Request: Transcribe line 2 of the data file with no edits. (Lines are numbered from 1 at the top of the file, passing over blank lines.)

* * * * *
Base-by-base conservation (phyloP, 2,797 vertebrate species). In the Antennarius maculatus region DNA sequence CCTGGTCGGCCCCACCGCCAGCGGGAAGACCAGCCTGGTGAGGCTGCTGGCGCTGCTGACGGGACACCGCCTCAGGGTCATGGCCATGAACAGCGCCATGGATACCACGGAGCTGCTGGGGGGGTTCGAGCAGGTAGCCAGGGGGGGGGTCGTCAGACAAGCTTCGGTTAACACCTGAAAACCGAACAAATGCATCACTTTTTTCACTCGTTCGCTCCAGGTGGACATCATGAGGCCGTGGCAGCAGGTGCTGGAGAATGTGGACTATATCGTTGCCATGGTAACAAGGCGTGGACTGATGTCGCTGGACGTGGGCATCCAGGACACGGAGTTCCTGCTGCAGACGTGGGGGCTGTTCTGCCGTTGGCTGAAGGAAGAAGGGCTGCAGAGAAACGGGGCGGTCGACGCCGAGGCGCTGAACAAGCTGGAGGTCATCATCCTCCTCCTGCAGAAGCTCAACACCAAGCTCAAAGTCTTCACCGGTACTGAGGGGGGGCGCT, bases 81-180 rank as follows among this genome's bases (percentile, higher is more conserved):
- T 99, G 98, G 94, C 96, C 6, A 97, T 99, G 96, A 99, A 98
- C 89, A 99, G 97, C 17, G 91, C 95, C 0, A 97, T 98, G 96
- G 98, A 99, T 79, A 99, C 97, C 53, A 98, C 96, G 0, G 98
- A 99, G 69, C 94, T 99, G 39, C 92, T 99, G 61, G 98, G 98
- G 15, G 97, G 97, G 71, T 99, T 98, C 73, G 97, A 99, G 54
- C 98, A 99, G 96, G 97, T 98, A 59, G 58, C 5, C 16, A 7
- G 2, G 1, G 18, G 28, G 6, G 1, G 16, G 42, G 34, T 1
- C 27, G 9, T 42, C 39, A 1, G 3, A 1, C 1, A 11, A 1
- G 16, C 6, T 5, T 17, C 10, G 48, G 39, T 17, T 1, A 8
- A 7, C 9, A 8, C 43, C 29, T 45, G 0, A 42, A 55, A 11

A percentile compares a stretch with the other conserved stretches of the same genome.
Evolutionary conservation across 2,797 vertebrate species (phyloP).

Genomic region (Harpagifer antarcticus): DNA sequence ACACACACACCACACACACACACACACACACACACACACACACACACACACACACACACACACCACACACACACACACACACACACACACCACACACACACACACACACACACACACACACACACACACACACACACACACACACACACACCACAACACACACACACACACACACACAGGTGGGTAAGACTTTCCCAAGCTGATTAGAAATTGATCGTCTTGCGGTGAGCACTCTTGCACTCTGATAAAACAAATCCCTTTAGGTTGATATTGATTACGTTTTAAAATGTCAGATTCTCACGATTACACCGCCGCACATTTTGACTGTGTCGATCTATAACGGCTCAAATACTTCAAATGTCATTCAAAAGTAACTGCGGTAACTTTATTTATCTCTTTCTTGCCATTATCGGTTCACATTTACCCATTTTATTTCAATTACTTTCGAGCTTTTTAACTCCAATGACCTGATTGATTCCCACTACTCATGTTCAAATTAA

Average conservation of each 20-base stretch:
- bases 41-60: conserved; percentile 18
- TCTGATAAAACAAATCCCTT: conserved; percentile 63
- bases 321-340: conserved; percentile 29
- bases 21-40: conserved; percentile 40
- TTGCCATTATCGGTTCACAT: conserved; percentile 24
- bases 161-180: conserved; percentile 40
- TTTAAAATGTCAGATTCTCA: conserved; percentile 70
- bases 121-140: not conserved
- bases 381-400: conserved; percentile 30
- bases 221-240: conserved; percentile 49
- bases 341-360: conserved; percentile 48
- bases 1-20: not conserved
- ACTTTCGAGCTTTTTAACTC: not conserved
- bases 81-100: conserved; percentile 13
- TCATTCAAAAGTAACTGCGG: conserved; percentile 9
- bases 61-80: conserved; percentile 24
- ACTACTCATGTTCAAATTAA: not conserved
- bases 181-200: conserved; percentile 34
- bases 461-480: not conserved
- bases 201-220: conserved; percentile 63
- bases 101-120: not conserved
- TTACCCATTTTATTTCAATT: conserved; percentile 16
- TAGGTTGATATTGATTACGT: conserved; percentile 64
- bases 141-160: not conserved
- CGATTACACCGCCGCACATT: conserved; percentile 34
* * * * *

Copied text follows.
- T 99, G 98, G 94, C 96, C 6, A 97, T 99, G 96, A 99, A 98